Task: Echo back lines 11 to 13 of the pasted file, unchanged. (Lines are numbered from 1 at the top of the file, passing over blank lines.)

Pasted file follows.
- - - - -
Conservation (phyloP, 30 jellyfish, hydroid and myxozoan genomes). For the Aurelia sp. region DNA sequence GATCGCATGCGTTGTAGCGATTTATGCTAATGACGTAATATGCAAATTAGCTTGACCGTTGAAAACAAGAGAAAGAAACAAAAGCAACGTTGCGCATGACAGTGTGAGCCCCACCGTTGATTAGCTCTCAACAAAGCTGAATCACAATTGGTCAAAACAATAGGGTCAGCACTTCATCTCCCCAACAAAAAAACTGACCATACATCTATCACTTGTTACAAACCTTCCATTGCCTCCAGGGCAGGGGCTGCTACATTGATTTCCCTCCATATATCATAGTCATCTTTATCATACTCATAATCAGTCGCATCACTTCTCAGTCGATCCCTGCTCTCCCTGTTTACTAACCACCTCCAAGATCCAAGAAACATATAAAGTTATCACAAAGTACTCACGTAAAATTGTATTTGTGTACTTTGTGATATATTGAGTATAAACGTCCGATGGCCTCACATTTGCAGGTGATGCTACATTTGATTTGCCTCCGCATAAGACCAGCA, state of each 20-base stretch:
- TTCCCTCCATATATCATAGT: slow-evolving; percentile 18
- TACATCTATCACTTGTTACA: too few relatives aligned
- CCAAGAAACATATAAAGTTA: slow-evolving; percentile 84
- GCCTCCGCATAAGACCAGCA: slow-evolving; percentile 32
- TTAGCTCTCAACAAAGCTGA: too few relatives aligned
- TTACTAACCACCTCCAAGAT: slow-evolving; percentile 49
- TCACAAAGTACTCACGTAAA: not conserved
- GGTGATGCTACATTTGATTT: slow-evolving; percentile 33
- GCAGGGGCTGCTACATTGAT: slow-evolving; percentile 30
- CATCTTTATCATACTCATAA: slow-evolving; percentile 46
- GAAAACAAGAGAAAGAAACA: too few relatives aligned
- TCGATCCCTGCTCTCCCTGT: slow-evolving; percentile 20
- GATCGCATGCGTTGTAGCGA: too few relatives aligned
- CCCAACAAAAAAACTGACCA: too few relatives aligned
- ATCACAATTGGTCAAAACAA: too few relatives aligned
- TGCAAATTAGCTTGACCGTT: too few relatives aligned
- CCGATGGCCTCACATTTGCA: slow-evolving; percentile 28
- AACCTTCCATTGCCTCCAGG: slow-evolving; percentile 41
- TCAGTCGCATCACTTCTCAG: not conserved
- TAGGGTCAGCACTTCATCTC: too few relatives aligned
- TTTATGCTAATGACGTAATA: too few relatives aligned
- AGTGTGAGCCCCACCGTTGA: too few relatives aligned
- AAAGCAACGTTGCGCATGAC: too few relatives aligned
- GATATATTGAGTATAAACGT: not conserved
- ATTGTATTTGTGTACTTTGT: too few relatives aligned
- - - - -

- CATCTTTATCATACTCATAA: slow-evolving; percentile 46
- GAAAACAAGAGAAAGAAACA: too few relatives aligned
- TCGATCCCTGCTCTCCCTGT: slow-evolving; percentile 20